10 Simple Ways to Improve Your Designs
Which I guess means I get to keep my job for awhile. But it also means more and more people are having to jump into a field they never knew they would need/have to jump into. More and more people are designing on social media, for their latest business endeavor, for their churches, at work, and beyond. I’m sure I don’t have to try too hard to convince you of this. As this has happened, people ask me more frequently about design, how I approach design for Harris Creek, and general design questions.
This post was prompted by just that.
I know I am merely skimming the surface, but this is a great place to start for people with little design experience. I do this not just for a self-help post, but I’m hoping you put it to good use. People are attracted to good design. I believe design is a great tool for the church to use and a way to communicate God’s story in a compelling, fresh way.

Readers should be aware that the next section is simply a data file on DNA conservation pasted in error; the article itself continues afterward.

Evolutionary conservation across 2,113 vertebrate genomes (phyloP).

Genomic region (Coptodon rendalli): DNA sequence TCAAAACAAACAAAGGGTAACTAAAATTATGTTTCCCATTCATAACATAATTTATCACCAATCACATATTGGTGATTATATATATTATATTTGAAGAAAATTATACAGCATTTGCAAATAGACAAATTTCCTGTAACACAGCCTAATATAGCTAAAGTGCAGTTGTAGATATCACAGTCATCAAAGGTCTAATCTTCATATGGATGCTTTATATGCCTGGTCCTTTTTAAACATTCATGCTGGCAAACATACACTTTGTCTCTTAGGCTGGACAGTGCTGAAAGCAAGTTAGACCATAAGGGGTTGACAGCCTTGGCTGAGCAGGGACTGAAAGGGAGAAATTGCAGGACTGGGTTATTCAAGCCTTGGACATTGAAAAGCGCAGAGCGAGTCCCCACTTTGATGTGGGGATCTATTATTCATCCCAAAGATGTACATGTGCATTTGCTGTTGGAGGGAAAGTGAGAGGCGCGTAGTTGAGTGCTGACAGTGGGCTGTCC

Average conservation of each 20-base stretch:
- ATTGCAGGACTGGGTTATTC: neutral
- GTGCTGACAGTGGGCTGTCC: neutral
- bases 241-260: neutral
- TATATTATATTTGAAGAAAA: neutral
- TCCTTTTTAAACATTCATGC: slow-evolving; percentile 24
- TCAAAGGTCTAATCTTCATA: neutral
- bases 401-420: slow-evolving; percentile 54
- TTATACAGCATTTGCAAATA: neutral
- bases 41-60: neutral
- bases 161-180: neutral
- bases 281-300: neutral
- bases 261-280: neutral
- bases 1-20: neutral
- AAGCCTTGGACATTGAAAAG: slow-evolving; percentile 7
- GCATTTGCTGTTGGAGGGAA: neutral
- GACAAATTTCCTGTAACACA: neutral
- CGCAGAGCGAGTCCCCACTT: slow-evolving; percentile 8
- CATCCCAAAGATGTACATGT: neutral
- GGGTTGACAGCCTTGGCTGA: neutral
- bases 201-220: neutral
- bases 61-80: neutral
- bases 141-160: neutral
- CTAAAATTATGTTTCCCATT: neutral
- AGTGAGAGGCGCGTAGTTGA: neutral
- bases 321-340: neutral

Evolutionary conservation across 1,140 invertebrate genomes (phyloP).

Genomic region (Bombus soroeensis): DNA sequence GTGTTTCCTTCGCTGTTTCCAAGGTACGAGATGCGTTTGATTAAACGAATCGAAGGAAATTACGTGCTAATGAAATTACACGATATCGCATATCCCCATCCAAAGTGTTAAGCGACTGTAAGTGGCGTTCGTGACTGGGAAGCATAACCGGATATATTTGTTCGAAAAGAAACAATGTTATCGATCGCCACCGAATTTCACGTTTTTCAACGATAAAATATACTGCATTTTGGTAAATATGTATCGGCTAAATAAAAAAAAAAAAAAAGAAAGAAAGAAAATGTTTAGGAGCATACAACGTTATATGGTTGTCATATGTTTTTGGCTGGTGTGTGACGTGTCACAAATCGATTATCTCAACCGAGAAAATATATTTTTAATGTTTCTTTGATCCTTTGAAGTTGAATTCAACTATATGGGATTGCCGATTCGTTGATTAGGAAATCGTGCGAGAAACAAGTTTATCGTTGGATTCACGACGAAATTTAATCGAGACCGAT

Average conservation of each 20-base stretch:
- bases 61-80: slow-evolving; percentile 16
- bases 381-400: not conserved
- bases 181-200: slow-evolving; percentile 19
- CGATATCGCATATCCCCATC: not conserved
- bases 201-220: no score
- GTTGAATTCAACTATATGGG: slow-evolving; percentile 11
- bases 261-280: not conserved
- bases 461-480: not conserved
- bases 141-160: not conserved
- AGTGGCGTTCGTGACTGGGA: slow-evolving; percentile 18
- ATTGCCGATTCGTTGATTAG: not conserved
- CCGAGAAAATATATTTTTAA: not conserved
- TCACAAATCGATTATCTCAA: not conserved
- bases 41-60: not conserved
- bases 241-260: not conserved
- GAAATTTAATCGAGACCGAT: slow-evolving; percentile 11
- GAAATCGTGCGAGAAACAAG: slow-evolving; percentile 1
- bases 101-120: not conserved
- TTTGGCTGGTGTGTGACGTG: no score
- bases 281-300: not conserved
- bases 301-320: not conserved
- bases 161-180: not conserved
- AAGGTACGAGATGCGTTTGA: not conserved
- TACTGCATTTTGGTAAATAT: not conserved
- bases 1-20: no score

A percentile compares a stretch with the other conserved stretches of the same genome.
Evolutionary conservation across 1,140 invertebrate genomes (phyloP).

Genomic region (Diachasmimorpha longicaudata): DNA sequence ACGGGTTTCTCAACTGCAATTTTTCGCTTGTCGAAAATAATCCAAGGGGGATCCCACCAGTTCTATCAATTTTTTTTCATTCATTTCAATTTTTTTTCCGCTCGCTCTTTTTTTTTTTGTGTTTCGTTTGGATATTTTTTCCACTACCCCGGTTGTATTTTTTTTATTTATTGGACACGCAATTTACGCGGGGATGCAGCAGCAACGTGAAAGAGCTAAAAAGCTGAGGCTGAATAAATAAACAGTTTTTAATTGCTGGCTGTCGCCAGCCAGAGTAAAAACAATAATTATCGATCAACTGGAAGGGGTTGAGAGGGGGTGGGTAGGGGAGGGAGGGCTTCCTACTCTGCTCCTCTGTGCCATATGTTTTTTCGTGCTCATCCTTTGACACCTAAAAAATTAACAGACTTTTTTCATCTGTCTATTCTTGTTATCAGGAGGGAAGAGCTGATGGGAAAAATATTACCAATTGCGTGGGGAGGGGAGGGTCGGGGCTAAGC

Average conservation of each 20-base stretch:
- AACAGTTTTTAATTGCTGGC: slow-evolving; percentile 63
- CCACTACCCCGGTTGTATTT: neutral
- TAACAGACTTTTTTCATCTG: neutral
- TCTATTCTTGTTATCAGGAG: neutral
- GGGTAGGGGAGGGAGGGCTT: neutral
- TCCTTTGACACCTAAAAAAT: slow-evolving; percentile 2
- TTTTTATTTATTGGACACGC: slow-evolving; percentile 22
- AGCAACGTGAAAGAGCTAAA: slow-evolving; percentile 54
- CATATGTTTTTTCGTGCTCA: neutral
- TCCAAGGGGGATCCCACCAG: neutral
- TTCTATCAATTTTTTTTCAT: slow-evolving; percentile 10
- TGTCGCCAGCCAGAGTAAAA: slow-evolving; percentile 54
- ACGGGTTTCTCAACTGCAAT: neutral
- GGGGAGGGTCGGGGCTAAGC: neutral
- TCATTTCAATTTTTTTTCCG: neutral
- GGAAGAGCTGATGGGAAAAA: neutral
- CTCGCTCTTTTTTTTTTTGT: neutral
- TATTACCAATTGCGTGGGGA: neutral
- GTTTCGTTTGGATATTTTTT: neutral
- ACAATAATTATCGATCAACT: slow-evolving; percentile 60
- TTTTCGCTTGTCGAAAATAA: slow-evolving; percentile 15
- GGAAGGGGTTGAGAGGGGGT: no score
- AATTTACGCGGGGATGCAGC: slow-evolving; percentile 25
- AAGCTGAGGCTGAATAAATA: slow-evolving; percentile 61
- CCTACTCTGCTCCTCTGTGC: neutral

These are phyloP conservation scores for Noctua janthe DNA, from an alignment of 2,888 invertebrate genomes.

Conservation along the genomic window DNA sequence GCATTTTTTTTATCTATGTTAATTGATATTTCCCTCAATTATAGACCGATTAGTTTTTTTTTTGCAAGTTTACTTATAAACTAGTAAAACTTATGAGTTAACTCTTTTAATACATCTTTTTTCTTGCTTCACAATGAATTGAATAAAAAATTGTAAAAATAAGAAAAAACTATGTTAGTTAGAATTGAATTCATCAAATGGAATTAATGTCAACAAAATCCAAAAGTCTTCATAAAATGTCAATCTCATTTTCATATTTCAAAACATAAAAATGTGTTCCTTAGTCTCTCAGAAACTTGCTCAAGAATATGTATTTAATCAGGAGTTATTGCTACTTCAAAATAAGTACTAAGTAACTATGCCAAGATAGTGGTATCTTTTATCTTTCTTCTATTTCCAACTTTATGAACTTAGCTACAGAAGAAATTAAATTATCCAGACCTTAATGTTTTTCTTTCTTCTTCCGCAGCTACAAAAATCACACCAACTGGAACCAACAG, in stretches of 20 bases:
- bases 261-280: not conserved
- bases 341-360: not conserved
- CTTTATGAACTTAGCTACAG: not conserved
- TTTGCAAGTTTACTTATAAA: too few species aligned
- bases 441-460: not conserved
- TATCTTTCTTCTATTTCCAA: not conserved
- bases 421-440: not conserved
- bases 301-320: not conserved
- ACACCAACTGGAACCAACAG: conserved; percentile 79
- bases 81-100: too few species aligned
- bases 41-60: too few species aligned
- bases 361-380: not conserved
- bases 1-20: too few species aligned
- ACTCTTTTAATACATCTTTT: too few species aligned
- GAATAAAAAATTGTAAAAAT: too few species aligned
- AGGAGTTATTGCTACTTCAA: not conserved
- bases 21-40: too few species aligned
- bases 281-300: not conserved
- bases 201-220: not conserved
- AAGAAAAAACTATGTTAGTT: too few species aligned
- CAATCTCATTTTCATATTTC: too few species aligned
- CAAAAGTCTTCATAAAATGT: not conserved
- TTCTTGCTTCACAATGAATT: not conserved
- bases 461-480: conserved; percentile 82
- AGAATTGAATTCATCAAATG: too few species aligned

(This is not an exhaustive list, I’m not saying these are the ONLY way to do this type, these are merely examples of the rule I am suggesting. I understand design is subjective and these are just my design opinions.)
Here are 10 simple ways to improve your design:
1. Use only 1 or 2 fonts at a time, or at max 3 members of one font “family.
Too many fonts can complicate your message. Ideally, choose one font that has a lot of different options such as bold, italics, regular, light, etc. Then use up to three of those. The top example below is all Brandon Grotesque font, but the title is bold, the subtitle is light and the body is regular. The bad example has all three completely different fonts and they are all different serif fonts which conflict with each other. If you mix completely different fonts, make sure they contrast each other (serif and a sans serif) rather than compete with each other (serif and a serif).